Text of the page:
Thursday, December 15, 2022

RIP Boehm Beaver Pond

The beaver pond 

Park users had really been enjoying the trailside beaver pond off Winthrop Woods Road until someone -- we don't know who -- came in with heavy equipment and ripped it apart. 
The beaver dam before it was destroyed

After the dam was breached and the pond drained

Hikers had been sharing photos of the beaver, along with other pond animals like muskrat, ducks, and even some visiting otter. Beaver ponds make great habitat for a number of species. The beaver pond was an enlargement of Boehm Pond, which is completely surrounded by protected conservation lands. There were no reports of human structures being impacted, so the beaver seemed OK. Some people did call to complain that the beaver were killing the trees in the open space, and they thought it was an eyesore, but since it's conservation land, and beaver ponds are natural and beneficial to wildlife, no action was warranted. 

Boehm Pond Beaver Dam (2020)

Nevertheless, someone dismantled the guardrail on Winthrop Woods Road and brought in heavy equipment to rip apart the beaver dam, take out trees, and move large rocks along the shore. People in the neighborhood assumed City crews had done the work, but no one at the City authorized or knows of any crews having done this. 

Otter slide tracks on the beaver pond

Normally, beaver would immediately rebuild the dam, but it hasn't happened. That means the beaver died or moved on. We did receive a report of one beaver hit by a car over the summer.  What happened to the others? 

The dam breach

The drained pond is pretty ugly for the time being, but it should green up quickly next year. Lots of sunlight will reach the enriched ground, and a new kind of habitat will be created. This would have been the normal end for the beaver cycle, but it happened faster than normal and old beaver dams normally retain water long after the beaver have left, so the beaver pond is longer lasting. 

If anyone has information on what happened to the beaver dam, email 

Saturday, December 10, 2022

You Shall Not Pass

There was a big turn-out to help clean up the Old Trails Barn and move stuff over to the new Trails Barn.  It was a brisk morning and by brisk I mean cold.  So we got to it quickly.  Folks broke up into multiple work parties and started tackling various tasks to get the blood moving.

Some when to clear out the old woodpile by the Dog Park fence, and move it into the old Barn.  Some moved some stuff to from the Old Barn to the New Barn, some went to fix broken railings at the Silent Waters Dam, some started shoveling the pile of processed stone before it froze in place, and some started driving the stone around and dumping it off. 

Val & Bill fixed the busted rails on the RecPath fence at Silent Waters (again).  A tree had come down and smashed the rails, and the Trails volunteers fixed this hazardous spot.  There may be other hazardous spots out there along the trails, but we repaired this one today before the ground froze.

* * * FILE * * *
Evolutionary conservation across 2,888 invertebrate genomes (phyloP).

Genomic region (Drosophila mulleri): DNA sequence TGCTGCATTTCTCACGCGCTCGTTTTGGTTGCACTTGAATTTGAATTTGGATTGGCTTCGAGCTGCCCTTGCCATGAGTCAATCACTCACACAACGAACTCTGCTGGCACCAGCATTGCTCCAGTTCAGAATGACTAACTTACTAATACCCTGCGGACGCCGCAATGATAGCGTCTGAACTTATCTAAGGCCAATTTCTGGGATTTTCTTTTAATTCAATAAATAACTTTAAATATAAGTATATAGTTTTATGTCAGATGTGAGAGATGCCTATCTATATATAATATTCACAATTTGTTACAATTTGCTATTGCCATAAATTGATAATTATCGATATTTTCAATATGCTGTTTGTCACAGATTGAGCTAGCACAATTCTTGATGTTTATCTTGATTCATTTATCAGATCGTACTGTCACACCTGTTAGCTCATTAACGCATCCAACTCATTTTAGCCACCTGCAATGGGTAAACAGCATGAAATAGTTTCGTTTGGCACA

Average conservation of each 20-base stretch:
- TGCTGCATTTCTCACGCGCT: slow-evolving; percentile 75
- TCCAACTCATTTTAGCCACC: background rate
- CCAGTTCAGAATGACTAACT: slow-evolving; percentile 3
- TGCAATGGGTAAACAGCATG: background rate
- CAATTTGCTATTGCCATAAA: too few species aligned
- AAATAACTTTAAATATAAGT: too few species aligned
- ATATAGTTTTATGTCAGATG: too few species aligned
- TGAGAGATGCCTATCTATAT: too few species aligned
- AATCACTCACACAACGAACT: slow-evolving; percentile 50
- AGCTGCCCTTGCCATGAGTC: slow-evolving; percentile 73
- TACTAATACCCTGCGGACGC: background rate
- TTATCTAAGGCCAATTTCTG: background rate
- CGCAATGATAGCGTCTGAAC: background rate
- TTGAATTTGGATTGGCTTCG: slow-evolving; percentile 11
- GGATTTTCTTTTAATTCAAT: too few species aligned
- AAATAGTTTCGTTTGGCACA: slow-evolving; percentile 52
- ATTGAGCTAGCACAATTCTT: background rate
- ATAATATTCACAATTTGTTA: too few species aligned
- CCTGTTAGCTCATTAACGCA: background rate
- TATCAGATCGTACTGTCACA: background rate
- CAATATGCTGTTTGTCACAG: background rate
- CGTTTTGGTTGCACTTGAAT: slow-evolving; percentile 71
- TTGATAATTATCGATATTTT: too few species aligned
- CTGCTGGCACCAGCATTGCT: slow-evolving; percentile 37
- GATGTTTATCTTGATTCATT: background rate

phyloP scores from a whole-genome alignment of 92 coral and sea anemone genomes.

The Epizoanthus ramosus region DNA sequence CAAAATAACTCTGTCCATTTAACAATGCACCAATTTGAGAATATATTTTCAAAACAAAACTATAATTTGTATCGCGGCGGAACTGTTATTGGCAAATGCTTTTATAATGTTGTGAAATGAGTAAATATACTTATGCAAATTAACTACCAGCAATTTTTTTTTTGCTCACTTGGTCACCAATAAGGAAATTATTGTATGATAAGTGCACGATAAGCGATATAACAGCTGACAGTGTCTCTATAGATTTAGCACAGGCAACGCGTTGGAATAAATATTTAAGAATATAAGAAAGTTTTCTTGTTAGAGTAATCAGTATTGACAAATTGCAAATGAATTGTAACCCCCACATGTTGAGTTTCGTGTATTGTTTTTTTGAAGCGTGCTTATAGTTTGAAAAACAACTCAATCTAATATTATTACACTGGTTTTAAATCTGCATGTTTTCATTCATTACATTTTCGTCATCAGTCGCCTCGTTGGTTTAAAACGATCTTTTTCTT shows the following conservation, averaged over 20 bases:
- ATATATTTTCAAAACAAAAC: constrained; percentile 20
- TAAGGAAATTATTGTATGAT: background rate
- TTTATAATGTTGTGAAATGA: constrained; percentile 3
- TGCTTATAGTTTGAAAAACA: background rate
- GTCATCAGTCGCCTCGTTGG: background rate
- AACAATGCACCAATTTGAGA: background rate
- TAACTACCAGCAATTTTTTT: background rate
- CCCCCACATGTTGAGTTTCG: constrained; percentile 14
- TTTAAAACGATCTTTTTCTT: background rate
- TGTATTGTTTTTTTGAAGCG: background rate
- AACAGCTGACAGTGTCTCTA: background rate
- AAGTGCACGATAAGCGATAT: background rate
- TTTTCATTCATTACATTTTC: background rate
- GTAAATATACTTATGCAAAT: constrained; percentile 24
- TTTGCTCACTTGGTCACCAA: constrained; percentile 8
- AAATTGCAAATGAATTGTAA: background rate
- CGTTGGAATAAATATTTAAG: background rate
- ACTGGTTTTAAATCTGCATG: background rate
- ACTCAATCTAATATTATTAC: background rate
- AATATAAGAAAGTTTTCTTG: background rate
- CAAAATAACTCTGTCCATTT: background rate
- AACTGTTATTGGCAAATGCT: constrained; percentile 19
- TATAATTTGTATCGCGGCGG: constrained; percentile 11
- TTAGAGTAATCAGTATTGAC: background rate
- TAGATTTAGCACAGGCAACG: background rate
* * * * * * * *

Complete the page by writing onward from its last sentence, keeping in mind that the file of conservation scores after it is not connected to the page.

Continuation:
The Silent Waters Canoe Launch on Constitution Blvd North needed some tread repairs due to erosion and tree roots.  So while people were moving stone and barn contents, others were dropping off crushed stone to improve things for next spring.

It took at least 4 loads (surprisingly) but we got the canoe drop off ready for Spring.

 There were some RecPath customers that came by as we were working.

This little guy seemed a bit bewildered by the whole process, but who knows; he could be on the Trails Committee some day, probably also fixing up the RecPath and canoe launch.

The ramp down to the lake was fixed up.  Now all we have to do is fix up the stones along the launch.  That may wait until the weather is warmer at this point.

Others were moving stuff between the barns, and loading stuff into the Gator to get hauled up the RecPath from the Dog Park.  That material will get moved around to repair erosion when it defrosts.  Thanks to the City of Shelton crews for dropping the crushed stone mix off at the parking lot.

Here's Graham doing his "You Shall Not Pass" pose from Monty Python and the Holy Grail movie.  In reality, he's just finished feathering out the drop off at the bridge abutments so our handicapped - accessible path is actually handicapped-accessible for folks who want to enjoy the woods without an aggravating 3/4" jump at the bridge.  And it's also more enjoyable for folks that walk, ride bikes, push baby strollers, etc.  It may sound dumb, but it's the little things that matter sometimes. 

Thanks to everyone who came out: Bill, Val, Mark, Mike, Ralph, Ralph, Ted, Graham, Mary, Mike, Terry, Annie, Bob, Sam and anyone else we missed.   A lot of seasonal tasks got done around the Trails Barns and RecPath at Shelton Lakes.

Sunday, December 4, 2022

Round Hill Road Roundup

Following risking my life getting supplies for Christmas Cookies at Shop Rite on Sunday I headed out for some trail work.  Went out to cut up what I thought were some easy blowdowns on the Paugussett Trail south of Round Hill Road.  Sharpened my saw, filed it with gas and bar oil, drove up to the site, and what did I find.

A great big old 24" birch tree smothered with vines, briars, poison ivy, you name it, fully across the trail not 20 feet behind the trailhead.  I just had to laugh, possibly sob, and said this is going to be an interesting day.  A nearby neighbor heard me and came over to say that this had come down in the storm last night.  I asked if it made any noise, and that was a big Oh Yah.

So, carting my gear I hoofed it back toward Birchbank Mtn. to find the other blowdowns that were on our To Do List.  I came across some new blowdowns too, got to a good stopping point, turned around and started working my way back to Round Hill Road.

Practiced my Notch-Bucking techniques from the CFPA class on some old dead ash trees along the trail.  The blow downs were all ash and birch trees.